I don't see cores Libs or NDP supporters having any appetite for merging. We need a centerist party to keep the NDP left and progressive (instead of lunging for the mushy middle) and we need a progressive left party to influence the direction of the country. While I'd love us to someday be the ruling party that isn't even the main goal for me (sorry, Jack) and I would prefer for us to gain that position from the left rather than see the party abandon those ideals. If the NDP become the Liberals, why would I vote for them?

If there is ever a merger, the two brands I see coming together are the Libs and the Greens. In my view, they both occupy the political center.

Scotian said...

Agree for the most part, but I would add a qualifier (aside from the one that I am not a Liberal despite the constant claims by others that I am of course), the problem with the NDP approach over the past five years has not been the failure to prop up the Liberals, but the failure to make stopping Harper their primary focus in word and deed. I never wanted the NDP to suddenly act like they were the Libs best buds, all I wanted from the NDP was to see that they placed stopping Harper the clear first priority and the seconds being defending their flanks against the Libs, but that was not what I've watched over the last five years, including this election.

I favoured the Libs at the time because they were by the only polls which I ever trust the election night ones the more likely ones to stop Harper, as I said repeatedly over the past 5 years. I didn't do so because I was a partisan of theirs, I don't do partisanship, indeed the closest I have ever been to partisanship behaviour is in my opposition to Harper, and that only because he is so far outside our political mainstream that he is inherently corrosive and destructive not just on the policy front but on the process front as well, indeed arguably even more so on the process side of the equation, and that truly terrifies me, again as I have always said.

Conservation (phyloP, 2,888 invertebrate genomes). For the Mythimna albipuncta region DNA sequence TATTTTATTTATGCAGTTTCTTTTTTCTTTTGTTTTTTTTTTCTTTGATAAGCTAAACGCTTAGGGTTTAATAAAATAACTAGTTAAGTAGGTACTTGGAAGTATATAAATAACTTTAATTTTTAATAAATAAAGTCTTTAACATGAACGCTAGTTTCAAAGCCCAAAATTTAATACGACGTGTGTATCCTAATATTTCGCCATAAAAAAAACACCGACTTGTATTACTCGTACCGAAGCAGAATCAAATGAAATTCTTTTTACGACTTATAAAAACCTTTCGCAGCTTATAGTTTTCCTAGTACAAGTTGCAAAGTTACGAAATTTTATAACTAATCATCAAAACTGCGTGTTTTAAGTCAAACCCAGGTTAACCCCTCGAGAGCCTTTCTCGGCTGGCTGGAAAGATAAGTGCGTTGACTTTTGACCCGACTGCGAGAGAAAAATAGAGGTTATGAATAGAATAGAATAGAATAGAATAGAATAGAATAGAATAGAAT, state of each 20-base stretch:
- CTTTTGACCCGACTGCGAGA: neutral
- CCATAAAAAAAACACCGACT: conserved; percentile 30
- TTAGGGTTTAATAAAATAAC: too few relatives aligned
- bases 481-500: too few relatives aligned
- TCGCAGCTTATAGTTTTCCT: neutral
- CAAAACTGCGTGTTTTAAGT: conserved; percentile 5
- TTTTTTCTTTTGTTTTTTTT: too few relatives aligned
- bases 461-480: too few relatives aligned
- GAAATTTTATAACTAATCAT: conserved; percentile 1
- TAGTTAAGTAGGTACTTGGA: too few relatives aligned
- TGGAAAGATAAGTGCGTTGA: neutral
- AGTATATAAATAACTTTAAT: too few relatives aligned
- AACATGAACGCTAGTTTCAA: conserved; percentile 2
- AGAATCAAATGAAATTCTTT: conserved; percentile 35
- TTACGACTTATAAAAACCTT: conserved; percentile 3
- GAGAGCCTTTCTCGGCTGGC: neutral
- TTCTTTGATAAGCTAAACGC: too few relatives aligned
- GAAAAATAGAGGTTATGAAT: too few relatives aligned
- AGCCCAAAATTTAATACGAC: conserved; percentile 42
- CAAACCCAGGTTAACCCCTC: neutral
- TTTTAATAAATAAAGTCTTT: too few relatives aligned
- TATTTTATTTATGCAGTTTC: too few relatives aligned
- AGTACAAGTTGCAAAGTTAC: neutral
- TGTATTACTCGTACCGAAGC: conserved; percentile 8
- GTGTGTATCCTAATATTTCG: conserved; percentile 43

Layton and the NDP enabled this outcome and own the single largest amount of responsibility for it, because by continuing Lib Tory same old story they helped enable the media to sell it too despite the clear record of actions proving otherwise, which in turn helped Harper appear more mainstream than he truly is. The Libs own their own fair share too, not least in their leadership with Ignatief and their failure to properly hold Harper to account back in 2008 immediately after that election, but they were the party that clearly placed the Harper CPC as the number one priority to defeat, unlike the Layton NDP, and that counts for something in their favour when it comes to apportioning blame/responsibility for this outcome.